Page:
A threat actor, Scattered Spider, utilized publicly available information to trick the technical support hotline. This allowed them to gain admin access and lock up devices on the network. The threat actor also exfiltrated sensitive information from 20,000 customers and 300 employees. The threat actor is preventing recovery of critical systems by destroying backups. The Incident Response team is working to collect evidence and remove the threat.

Example 2 | Too Scary

Situation: You are an incident responder at InfiniteProbability Technologies, Inc. and a new zero-day vulnerability in a popular application from Vogon Technologies has been announced.

Original Text:

A new highly critical zero-day vulnerability in Vogon Technologies software has likely already been exploited on every internet-facing server in existence!!! One of our servers was compromised. This could result in all of our client-facing services being taken down, complete compromise of our entire network, and also will likely cause our stock prices to drop precipitously. I can already see protesters gathering outside the building!

Here, the author is embellishing the severity of this event and is speculating regarding the potential impact. If an executive got this report, it would likely cause them to react much more strongly than is actually warranted, causing additional work for the incident response team and likely resulting in a slowdown in the containment of the incident. This report needs to be re-focused onto the facts of the event.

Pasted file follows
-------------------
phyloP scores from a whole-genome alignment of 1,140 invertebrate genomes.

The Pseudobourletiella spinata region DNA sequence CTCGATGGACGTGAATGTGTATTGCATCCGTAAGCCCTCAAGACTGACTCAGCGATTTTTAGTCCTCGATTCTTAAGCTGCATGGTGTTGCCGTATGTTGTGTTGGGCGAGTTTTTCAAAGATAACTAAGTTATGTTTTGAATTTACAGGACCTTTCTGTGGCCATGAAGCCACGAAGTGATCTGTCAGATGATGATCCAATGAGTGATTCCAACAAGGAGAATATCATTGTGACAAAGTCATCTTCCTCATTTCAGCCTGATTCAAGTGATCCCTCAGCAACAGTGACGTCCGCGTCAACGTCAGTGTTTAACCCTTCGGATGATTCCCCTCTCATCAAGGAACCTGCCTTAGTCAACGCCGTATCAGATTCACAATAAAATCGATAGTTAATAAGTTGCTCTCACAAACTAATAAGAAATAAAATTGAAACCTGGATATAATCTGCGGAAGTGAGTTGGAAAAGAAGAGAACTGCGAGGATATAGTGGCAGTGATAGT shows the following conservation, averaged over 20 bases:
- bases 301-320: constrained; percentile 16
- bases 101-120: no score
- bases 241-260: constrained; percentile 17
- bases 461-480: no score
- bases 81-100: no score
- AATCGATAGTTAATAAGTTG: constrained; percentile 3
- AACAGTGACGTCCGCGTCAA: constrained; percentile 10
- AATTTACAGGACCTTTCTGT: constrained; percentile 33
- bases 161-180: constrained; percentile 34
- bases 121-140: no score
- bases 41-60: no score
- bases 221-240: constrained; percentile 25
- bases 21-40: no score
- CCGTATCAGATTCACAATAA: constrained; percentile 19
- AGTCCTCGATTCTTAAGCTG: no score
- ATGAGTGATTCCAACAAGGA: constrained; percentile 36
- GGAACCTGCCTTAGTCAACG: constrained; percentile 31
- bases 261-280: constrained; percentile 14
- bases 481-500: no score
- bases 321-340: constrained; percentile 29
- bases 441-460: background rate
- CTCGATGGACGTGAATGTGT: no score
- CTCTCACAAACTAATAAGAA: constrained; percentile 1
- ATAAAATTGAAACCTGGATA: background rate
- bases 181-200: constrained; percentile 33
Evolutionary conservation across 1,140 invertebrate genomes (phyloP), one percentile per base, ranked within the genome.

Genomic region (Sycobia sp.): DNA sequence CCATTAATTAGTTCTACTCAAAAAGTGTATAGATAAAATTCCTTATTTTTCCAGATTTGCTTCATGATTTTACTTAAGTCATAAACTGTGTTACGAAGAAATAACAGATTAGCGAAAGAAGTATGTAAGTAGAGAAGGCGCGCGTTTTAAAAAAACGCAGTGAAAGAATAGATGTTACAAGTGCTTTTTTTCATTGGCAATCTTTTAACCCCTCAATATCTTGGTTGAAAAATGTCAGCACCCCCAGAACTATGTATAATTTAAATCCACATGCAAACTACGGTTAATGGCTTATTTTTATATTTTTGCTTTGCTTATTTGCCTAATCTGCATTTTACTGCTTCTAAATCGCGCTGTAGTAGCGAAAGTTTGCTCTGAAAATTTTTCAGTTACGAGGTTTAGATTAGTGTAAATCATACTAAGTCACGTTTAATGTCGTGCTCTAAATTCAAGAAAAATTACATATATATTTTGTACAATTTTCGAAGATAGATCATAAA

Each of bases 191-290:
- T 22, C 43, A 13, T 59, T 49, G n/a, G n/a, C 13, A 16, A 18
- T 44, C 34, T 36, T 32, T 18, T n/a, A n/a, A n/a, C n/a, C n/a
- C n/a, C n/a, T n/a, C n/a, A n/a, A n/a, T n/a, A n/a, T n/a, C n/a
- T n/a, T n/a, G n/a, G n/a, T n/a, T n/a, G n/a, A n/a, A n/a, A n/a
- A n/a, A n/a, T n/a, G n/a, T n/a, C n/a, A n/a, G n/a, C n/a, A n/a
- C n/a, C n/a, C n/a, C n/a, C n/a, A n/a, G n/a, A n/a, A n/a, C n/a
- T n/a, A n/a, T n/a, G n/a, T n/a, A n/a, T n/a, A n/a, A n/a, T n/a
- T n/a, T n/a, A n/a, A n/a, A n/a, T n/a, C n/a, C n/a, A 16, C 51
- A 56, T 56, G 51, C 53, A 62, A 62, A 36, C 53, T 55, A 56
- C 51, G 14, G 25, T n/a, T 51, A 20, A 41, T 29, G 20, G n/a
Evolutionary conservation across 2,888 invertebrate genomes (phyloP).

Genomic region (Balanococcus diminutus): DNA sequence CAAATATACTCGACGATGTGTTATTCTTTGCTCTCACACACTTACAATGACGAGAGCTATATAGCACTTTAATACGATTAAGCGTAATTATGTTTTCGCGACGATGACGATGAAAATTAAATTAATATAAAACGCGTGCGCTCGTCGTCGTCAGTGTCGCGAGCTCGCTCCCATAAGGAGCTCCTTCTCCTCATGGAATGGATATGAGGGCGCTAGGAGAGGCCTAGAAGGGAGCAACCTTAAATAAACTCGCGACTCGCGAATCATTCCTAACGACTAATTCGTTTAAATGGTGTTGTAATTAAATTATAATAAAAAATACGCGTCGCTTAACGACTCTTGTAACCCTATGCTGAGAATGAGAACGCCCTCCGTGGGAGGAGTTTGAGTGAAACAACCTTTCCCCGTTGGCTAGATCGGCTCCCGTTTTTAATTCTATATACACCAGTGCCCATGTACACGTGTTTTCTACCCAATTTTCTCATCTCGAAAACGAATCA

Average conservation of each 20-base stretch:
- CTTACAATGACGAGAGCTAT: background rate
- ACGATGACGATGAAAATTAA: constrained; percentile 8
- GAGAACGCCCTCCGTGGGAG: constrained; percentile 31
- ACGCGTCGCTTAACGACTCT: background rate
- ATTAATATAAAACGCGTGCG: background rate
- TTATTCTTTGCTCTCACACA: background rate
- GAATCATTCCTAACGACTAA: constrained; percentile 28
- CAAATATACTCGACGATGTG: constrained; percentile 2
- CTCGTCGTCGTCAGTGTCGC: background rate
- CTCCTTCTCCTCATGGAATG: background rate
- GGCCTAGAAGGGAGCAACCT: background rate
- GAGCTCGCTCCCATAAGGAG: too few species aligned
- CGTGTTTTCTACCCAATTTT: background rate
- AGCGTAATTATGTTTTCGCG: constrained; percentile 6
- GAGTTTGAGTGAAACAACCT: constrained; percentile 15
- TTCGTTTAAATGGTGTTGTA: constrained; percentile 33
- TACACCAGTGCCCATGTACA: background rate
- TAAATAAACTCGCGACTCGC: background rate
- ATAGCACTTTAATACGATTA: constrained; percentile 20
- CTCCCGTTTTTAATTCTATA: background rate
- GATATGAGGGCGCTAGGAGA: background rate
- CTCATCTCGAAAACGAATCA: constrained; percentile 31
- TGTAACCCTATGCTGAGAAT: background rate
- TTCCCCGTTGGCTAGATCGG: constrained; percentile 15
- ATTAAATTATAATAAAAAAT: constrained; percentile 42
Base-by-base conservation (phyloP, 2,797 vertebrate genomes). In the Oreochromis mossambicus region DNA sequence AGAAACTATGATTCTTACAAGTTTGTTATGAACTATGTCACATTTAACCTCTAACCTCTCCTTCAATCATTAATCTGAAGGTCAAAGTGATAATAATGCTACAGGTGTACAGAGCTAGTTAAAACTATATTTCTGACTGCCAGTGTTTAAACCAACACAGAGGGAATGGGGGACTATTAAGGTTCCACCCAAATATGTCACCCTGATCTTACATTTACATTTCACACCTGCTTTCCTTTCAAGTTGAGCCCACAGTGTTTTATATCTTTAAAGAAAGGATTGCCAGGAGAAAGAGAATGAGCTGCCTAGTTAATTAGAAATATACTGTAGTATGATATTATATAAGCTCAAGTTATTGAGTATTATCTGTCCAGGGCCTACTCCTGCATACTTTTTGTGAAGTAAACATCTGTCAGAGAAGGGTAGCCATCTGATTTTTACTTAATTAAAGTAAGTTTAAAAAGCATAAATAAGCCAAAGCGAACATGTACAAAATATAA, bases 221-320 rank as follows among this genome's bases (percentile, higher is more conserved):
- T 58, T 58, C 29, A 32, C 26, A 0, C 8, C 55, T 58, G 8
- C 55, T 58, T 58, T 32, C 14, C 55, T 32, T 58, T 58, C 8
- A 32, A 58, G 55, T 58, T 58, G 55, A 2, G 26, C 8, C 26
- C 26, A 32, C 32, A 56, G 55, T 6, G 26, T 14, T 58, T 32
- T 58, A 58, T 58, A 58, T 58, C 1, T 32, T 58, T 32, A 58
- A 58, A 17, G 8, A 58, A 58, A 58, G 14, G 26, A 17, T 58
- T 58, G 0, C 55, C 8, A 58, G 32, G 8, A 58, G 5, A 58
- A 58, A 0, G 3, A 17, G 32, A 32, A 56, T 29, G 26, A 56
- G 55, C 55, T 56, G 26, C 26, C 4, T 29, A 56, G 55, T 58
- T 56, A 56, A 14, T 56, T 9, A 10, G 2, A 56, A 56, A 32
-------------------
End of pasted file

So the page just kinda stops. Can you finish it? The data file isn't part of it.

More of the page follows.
Edited Version:

A new zero-day vulnerability in Vogon technologies has been announced. This vulnerability is already being exploited in the wild. Two InfiniteProbability devices are impacted by this vulnerability and one is showing signs of compromise. The Incident Response team immediately took this device offline and there is no sign of further compromise in the network. Teams are currently starting forensic investigation of the compromised device.